So to calculate it, we would have to calculate the Net Present Value (NPV) of a cash flow over time.

These cash flows would be only those free cash flows of the company, ie available funds after meeting reinvestment needs in fixed assets and working capital requirements.

The difficulties of the estimates are many to estimate…:

a) Free cash flow (F): as we have described previously.

b) Calculate the rate of discount or WACC r: the normal thing is to use a rate of weighted capital. This means that an estimated a rate of own resources and one of total liabilities and they were weighted by the relative weight optimal (y ó 1-y) of each item in the balance sheet.

Discount rate = y * own resources rate + (1-y) * Callable Passive Rate

The rate of total liabilities is the average rate on borrowings at cost (Cp) reviewed by the tax effect (multiplied by one minus the tax rate of the company), as financial expenses are deductible and therefore have tax shield effect on dividends.

Callable Passive Rate = (1-T) * Cp

The equity rate is the risk-free interest rate plus a premium: the beta value for the differential returns between that rate and the average expected return of the market.

Own recourses rate = risk-free interest rate + ßeta * (RTAB average expected – risk-free interest rate)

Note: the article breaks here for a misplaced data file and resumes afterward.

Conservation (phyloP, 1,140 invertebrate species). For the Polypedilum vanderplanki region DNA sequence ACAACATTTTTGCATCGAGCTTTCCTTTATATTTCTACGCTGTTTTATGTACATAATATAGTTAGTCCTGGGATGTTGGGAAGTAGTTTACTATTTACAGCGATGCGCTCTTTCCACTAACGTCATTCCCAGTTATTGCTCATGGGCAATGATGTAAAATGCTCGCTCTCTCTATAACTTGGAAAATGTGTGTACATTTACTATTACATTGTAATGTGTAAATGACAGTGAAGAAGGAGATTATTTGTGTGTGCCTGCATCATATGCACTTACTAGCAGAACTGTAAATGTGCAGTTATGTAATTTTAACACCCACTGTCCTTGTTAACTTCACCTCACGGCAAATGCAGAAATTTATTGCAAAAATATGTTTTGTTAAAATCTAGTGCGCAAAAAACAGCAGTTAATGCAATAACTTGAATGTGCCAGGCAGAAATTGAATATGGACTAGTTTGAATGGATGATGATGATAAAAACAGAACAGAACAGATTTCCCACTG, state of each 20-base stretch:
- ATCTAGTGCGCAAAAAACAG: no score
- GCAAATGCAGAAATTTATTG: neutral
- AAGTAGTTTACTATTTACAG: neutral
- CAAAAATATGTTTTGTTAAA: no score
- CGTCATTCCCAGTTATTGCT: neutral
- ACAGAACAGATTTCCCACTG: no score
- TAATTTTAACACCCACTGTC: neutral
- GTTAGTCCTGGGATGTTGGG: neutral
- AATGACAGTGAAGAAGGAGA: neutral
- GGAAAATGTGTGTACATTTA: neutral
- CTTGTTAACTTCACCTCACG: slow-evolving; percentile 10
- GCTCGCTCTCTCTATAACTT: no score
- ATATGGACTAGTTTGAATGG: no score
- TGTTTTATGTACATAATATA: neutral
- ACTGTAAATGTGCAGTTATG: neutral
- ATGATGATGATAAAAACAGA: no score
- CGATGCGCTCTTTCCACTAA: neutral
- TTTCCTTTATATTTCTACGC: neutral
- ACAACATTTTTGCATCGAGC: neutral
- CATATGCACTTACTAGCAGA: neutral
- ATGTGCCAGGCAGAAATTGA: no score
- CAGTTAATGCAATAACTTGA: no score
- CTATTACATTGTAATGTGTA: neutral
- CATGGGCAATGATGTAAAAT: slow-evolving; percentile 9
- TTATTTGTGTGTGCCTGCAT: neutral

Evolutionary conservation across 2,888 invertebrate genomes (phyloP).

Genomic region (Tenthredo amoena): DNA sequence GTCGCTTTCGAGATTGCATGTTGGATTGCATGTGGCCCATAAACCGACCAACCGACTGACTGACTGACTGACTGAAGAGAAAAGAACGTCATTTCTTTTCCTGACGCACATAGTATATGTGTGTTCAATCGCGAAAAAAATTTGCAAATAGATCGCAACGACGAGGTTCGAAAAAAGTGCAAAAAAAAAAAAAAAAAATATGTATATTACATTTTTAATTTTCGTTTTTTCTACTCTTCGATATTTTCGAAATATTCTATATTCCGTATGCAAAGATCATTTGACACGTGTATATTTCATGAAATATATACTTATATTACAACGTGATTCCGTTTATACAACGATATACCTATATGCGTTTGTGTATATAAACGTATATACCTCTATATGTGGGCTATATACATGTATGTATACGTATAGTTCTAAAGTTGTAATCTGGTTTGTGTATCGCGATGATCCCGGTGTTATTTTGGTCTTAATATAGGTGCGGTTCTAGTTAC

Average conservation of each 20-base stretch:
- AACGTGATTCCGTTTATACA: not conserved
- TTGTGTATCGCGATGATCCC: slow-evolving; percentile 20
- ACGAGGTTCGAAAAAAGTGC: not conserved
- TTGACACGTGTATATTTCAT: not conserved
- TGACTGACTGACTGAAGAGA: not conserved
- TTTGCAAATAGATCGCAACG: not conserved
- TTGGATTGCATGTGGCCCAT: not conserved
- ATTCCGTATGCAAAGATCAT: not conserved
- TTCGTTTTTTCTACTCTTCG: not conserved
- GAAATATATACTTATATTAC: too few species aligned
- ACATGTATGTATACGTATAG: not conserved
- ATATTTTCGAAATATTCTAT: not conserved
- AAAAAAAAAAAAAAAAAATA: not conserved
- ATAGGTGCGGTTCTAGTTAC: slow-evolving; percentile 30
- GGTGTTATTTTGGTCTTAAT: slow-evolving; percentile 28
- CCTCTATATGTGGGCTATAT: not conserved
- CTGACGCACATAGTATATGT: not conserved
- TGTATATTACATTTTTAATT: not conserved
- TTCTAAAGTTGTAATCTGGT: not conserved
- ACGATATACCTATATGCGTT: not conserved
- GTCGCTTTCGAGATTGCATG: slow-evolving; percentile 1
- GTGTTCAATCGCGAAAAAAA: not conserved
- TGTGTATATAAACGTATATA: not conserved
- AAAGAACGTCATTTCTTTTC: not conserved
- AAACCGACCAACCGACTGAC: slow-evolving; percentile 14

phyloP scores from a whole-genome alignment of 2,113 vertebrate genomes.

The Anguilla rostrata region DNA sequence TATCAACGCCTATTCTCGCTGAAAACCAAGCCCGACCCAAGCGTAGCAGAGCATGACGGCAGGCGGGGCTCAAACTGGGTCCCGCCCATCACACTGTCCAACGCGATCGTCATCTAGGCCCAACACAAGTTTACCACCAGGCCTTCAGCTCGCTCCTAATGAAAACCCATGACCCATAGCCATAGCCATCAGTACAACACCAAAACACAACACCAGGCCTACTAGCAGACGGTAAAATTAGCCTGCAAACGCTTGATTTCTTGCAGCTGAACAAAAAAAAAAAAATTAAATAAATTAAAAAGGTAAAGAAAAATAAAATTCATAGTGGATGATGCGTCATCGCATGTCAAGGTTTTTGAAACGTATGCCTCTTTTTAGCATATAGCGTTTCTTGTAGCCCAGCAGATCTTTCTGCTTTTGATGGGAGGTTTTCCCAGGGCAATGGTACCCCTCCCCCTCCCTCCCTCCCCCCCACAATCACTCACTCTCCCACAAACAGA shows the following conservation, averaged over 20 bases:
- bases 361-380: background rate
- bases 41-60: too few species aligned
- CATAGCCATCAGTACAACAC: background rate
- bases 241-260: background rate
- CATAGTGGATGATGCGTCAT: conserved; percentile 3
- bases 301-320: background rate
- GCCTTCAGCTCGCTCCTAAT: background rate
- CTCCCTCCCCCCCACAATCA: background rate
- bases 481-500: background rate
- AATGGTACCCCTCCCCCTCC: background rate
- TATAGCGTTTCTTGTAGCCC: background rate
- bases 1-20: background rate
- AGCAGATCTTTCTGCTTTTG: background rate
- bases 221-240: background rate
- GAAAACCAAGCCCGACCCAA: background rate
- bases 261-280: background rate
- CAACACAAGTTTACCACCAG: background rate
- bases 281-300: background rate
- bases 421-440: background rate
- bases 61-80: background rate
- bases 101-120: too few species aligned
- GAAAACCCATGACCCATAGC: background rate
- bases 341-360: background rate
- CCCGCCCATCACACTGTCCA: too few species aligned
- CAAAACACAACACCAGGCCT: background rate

This adds to the risk-free rate the risk of investing in that action: historical differential return earned by equities over fixed income multiplied by the specific volatility of that value over the overall situation.)

c) Time (n) where we have to estimate as many years as necessary to create the profitability of the investments made by the company to stabilize.

d) Calculation of Residual Value (RV), which is perhaps the greatest difficulty presented, based on the growth rate to infinity g (subjective), for it is advisable to conduct a sensitivity analysis

VR (residual value) = (Fn*(1+g)) * PER theorist)

PER theorist = 1/(r-g)

g = ROE (1 – Pay out)

With this formula we see future growth (the growth rate to infinity g) It will depend on the profitability of the own resources (ROE) and of the funds that it leaves in the company (1-payout).

After analyzing the company’s total value obtained by discounted free cash flows, and financial debt valued at market interest rates, we divide it by the number of shares of the company and obtain its price target on the company.

Once we have the target price, compared to the stock price in the market to see if it is “cheap” or “expensive” and issue a recommendation.

**Relative valuation using multipliers (stock ratios)**

This type of valuation tries to see if a company is expensive or cheap in terms relative to the market.

This method provides limitations since it has a validity limited in space (compare same sector, companies with a similar structure, similar geographical expansion…), and time (possible change of structure or mix of business determines the temporal comparison), if it is in benefits…